"Culture" means different things to different people. As another poster mentioned, people actually talk and socialize with their neighbors in AZ (one of the things I also noticed when moving from CA to AZ) - I consider that culture more than the availability of restaurants. I find that most of the places that are generally regarded as having a lot of "culture", I have no interest in living in.
That's quite a generalization. I have found several neighborhoods within the PHX metro area, including where my parents now live, to be the complete opposite. I also have family in CA who live in neighborhoods with plenty of socializing. These are anecdotes. The reality is probably that people in AZ are not much different than people anywhere else.

Agree that old drivers there are an issue; not sure if AZ still does this, but licenses used to be good for 30 years or something. :oops:
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Re: Phoenix, AZ as an early retirement location? Advice please

Post by IMO »

IMD801 wrote: Thu May 13, 2021 11:20 am
stoptothink wrote: Thu May 13, 2021 10:01 am
"Culture" means different things to different people. As another poster mentioned, people actually talk and socialize with their neighbors in AZ (one of the things I also noticed when moving from CA to AZ) - I consider that culture more than the availability of restaurants. I find that most of the places that are generally regarded as having a lot of "culture", I have no interest in living in.
That's quite a generalization. I have found several neighborhoods within the PHX metro area, including where my parents now live, to be the complete opposite. I also have family in CA who live in neighborhoods with plenty of socializing. These are anecdotes. The reality is probably that people in AZ are not much different than people anywhere else.

Agree that old drivers there are an issue; not sure if AZ still does this, but licenses used to be good for 30 years or something. :oops:
That seems like quite a generalization! :sharebeer

Having grown up in CA, the joke my spouse and I have whenever a new neighbor moves into our neighborhood and they drive into their garage, quickly close the garage and never make an effort to try to meet any of the neighbors, barely make eye contact, we say, "must be from California." :D There definitely has been a change over time in CA and probably many other places where you no longer see kids just going outside on their own, meeting up with other kids and playing in the neighborhoods anymore.

When at our 2nd home in AZ (large planned development), we often comment to each other, "wow, it's nice to see kids just being able to ride their bikes to the community center on their own." That is sadly gone in the places of CA I'm actively familiar with, but I don't think that's just a CA thing.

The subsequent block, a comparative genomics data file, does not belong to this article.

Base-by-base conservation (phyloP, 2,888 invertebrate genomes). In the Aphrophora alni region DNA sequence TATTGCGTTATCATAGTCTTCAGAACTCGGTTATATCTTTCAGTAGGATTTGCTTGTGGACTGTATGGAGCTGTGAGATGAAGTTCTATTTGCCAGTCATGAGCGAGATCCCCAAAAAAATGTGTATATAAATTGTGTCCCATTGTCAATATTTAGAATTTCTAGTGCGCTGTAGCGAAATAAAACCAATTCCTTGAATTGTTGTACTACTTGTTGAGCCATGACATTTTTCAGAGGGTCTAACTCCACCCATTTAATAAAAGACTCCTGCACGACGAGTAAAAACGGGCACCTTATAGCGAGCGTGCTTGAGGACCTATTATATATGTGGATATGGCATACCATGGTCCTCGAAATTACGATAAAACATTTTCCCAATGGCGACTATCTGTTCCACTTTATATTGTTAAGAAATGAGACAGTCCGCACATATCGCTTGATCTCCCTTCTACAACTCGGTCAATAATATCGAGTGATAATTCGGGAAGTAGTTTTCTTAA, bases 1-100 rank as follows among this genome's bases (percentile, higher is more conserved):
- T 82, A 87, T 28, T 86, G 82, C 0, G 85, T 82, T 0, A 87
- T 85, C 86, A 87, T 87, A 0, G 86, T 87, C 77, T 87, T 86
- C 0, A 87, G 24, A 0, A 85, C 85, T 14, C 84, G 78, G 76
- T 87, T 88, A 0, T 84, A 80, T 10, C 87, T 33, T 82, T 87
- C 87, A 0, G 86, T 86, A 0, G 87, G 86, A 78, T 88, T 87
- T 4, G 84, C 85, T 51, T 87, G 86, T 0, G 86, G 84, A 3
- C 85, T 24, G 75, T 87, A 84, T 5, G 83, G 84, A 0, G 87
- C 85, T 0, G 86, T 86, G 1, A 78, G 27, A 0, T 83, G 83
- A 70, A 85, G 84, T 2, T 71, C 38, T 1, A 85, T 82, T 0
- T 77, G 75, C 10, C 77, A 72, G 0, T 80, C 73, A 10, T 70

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Clever_Username
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Re: Phoenix, AZ as an early retirement location? Advice please

Post by Clever_Username »

Phoenix is, quite possibly, the greatest city on the planet. If I move when I retire, it's going to be to Phoenix. Two professional football teams that I love watching (my cost of living in retirement will probably go up as I'll have to get season tickets to each) and the ability to play golf 365 days a year. There are other great aspects of the city, too, mentioned elsewhere in this thread, but I'm surprised I haven't seen either of those mentioned.
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IMD801
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Re: Phoenix, AZ as an early retirement location? Advice please

Post by IMD801 »

I wish the older driver problem in AZ was just a generalization.

https://tripnet.org/reports/news-releas ... -or-older/
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Re: Phoenix, AZ as an early retirement location? Advice please

Post by Carefreeap »

I moved to the greater PHX area in August of 2003 from the coastal Bay Area. Nothing like ripping the bandaid off! :shock:

We lived in the northern limit of Maricopa County. Elevation is about 2,500' and it did make a difference especially at night. I would joke that when it was a blistering 115 down in PHX we were at a cool and breezy 105. :wink:

Surprisingly the body can adapt quickly. As others have said you modify your behavior. If you're a hiker like me you hit the trail at 6am and are out by 9am. We enjoyed the six years we lived there. The Sonoran desert is beautiful. We had another move to make (overseas) but kept the house. We are now back in our coastal Bay Area house but recently converted the AZ house to a second home.

Politics are different in the NE Valley. Diversity was really an issue. But there are trade-offs for everything.

The one thing that I will warn you about is don't move to PHX to save money. Do it because you love AZ. Almost all of my friends wound up having a second home somewhere else; Flag, Prescott, White Mtns. That means all that money you "saved" on your initial purchase gets reinvested in other real estate with double utility bills, taxes, maintenance et cetera. My work around was that at the time we had two rental properties at the San Diego beaches. I made sure those leases came up for lease July 1. :beer